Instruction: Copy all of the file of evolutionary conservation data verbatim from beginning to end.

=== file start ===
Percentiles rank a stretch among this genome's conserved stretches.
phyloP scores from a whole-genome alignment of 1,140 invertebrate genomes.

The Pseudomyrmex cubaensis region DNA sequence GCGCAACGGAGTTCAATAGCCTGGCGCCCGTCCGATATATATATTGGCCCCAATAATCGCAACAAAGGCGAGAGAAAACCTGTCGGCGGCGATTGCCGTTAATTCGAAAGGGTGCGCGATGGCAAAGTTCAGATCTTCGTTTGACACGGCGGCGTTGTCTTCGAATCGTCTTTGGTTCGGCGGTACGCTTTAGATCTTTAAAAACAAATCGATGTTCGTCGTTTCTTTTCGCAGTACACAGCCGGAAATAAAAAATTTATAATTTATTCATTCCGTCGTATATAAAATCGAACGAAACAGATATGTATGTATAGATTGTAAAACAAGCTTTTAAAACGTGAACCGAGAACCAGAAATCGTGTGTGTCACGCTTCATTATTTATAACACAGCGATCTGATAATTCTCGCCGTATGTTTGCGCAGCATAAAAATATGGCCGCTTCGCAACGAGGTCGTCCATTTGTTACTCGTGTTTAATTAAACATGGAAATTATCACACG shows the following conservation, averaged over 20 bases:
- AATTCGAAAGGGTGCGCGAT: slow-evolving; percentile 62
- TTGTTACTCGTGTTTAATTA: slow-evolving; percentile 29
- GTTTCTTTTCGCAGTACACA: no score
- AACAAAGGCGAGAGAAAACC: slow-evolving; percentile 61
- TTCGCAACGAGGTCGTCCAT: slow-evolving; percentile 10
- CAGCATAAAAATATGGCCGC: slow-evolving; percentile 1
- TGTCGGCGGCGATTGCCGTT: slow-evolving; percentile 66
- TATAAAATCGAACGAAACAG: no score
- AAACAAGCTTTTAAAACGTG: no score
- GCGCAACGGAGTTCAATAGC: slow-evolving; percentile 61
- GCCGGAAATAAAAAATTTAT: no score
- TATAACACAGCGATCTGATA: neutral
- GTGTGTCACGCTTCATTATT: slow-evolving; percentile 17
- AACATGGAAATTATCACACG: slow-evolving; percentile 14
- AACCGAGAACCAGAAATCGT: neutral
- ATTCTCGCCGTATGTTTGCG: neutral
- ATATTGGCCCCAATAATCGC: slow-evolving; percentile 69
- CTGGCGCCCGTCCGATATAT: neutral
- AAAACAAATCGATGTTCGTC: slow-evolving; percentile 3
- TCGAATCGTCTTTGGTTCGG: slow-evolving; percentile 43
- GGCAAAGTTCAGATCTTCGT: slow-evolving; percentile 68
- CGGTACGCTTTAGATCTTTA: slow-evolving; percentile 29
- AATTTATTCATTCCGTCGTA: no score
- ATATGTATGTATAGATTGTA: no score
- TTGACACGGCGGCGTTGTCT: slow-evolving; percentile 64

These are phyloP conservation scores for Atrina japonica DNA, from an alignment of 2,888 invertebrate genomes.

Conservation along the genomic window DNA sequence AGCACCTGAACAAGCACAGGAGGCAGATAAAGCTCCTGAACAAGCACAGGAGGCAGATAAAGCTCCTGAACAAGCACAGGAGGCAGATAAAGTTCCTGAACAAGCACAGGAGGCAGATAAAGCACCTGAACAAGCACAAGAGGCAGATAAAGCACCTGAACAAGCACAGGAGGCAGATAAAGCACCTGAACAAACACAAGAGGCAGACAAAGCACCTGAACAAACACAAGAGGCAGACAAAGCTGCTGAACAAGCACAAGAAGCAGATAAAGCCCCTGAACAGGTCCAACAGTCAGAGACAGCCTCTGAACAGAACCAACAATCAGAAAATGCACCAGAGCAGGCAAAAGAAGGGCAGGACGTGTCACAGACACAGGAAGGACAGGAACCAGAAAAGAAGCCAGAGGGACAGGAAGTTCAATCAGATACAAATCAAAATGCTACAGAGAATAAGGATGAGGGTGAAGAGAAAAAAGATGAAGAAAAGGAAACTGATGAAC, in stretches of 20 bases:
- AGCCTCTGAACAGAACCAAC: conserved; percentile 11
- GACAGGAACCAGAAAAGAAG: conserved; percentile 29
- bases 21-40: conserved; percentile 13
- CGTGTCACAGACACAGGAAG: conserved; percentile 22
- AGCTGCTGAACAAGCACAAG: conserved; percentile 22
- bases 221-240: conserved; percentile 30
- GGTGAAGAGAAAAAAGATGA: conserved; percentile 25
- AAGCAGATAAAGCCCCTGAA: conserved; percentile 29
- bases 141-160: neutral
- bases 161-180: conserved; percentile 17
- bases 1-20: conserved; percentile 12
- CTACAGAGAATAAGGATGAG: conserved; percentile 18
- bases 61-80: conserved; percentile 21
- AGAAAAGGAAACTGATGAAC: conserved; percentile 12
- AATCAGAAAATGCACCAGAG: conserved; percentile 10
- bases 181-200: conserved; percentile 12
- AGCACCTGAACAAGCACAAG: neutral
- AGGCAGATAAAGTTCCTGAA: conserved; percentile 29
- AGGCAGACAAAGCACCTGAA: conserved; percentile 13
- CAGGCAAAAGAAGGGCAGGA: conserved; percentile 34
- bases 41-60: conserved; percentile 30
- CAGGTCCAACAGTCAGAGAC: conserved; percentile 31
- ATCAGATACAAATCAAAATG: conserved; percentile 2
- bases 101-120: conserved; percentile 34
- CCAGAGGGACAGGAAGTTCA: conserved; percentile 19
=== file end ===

Percentiles rank a stretch among this genome's conserved stretches.
phyloP scores from a whole-genome alignment of 1,140 invertebrate genomes.

The Pseudomyrmex cubaensis region DNA sequence GCGCAACGGAGTTCAATAGCCTGGCGCCCGTCCGATATATATATTGGCCCCAATAATCGCAACAAAGGCGAGAGAAAACCTGTCGGCGGCGATTGCCGTTAATTCGAAAGGGTGCGCGATGGCAAAGTTCAGATCTTCGTTTGACACGGCGGCGTTGTCTTCGAATCGTCTTTGGTTCGGCGGTACGCTTTAGATCTTTAAAAACAAATCGATGTTCGTCGTTTCTTTTCGCAGTACACAGCCGGAAATAAAAAATTTATAATTTATTCATTCCGTCGTATATAAAATCGAACGAAACAGATATGTATGTATAGATTGTAAAACAAGCTTTTAAAACGTGAACCGAGAACCAGAAATCGTGTGTGTCACGCTTCATTATTTATAACACAGCGATCTGATAATTCTCGCCGTATGTTTGCGCAGCATAAAAATATGGCCGCTTCGCAACGAGGTCGTCCATTTGTTACTCGTGTTTAATTAAACATGGAAATTATCACACG shows the following conservation, averaged over 20 bases:
- AATTCGAAAGGGTGCGCGAT: slow-evolving; percentile 62
- TTGTTACTCGTGTTTAATTA: slow-evolving; percentile 29
- GTTTCTTTTCGCAGTACACA: no score
- AACAAAGGCGAGAGAAAACC: slow-evolving; percentile 61
- TTCGCAACGAGGTCGTCCAT: slow-evolving; percentile 10
- CAGCATAAAAATATGGCCGC: slow-evolving; percentile 1
- TGTCGGCGGCGATTGCCGTT: slow-evolving; percentile 66
- TATAAAATCGAACGAAACAG: no score
- AAACAAGCTTTTAAAACGTG: no score
- GCGCAACGGAGTTCAATAGC: slow-evolving; percentile 61
- GCCGGAAATAAAAAATTTAT: no score
- TATAACACAGCGATCTGATA: neutral
- GTGTGTCACGCTTCATTATT: slow-evolving; percentile 17
- AACATGGAAATTATCACACG: slow-evolving; percentile 14
- AACCGAGAACCAGAAATCGT: neutral
- ATTCTCGCCGTATGTTTGCG: neutral
- ATATTGGCCCCAATAATCGC: slow-evolving; percentile 69
- CTGGCGCCCGTCCGATATAT: neutral
- AAAACAAATCGATGTTCGTC: slow-evolving; percentile 3
- TCGAATCGTCTTTGGTTCGG: slow-evolving; percentile 43
- GGCAAAGTTCAGATCTTCGT: slow-evolving; percentile 68
- CGGTACGCTTTAGATCTTTA: slow-evolving; percentile 29
- AATTTATTCATTCCGTCGTA: no score
- ATATGTATGTATAGATTGTA: no score
- TTGACACGGCGGCGTTGTCT: slow-evolving; percentile 64

These are phyloP conservation scores for Atrina japonica DNA, from an alignment of 2,888 invertebrate genomes.

Conservation along the genomic window DNA sequence AGCACCTGAACAAGCACAGGAGGCAGATAAAGCTCCTGAACAAGCACAGGAGGCAGATAAAGCTCCTGAACAAGCACAGGAGGCAGATAAAGTTCCTGAACAAGCACAGGAGGCAGATAAAGCACCTGAACAAGCACAAGAGGCAGATAAAGCACCTGAACAAGCACAGGAGGCAGATAAAGCACCTGAACAAACACAAGAGGCAGACAAAGCACCTGAACAAACACAAGAGGCAGACAAAGCTGCTGAACAAGCACAAGAAGCAGATAAAGCCCCTGAACAGGTCCAACAGTCAGAGACAGCCTCTGAACAGAACCAACAATCAGAAAATGCACCAGAGCAGGCAAAAGAAGGGCAGGACGTGTCACAGACACAGGAAGGACAGGAACCAGAAAAGAAGCCAGAGGGACAGGAAGTTCAATCAGATACAAATCAAAATGCTACAGAGAATAAGGATGAGGGTGAAGAGAAAAAAGATGAAGAAAAGGAAACTGATGAAC, in stretches of 20 bases:
- AGCCTCTGAACAGAACCAAC: conserved; percentile 11
- GACAGGAACCAGAAAAGAAG: conserved; percentile 29
- bases 21-40: conserved; percentile 13
- CGTGTCACAGACACAGGAAG: conserved; percentile 22
- AGCTGCTGAACAAGCACAAG: conserved; percentile 22
- bases 221-240: conserved; percentile 30
- GGTGAAGAGAAAAAAGATGA: conserved; percentile 25
- AAGCAGATAAAGCCCCTGAA: conserved; percentile 29
- bases 141-160: neutral
- bases 161-180: conserved; percentile 17
- bases 1-20: conserved; percentile 12
- CTACAGAGAATAAGGATGAG: conserved; percentile 18
- bases 61-80: conserved; percentile 21
- AGAAAAGGAAACTGATGAAC: conserved; percentile 12
- AATCAGAAAATGCACCAGAG: conserved; percentile 10
- bases 181-200: conserved; percentile 12
- AGCACCTGAACAAGCACAAG: neutral
- AGGCAGATAAAGTTCCTGAA: conserved; percentile 29
- AGGCAGACAAAGCACCTGAA: conserved; percentile 13
- CAGGCAAAAGAAGGGCAGGA: conserved; percentile 34
- bases 41-60: conserved; percentile 30
- CAGGTCCAACAGTCAGAGAC: conserved; percentile 31
- ATCAGATACAAATCAAAATG: conserved; percentile 2
- bases 101-120: conserved; percentile 34
- CCAGAGGGACAGGAAGTTCA: conserved; percentile 19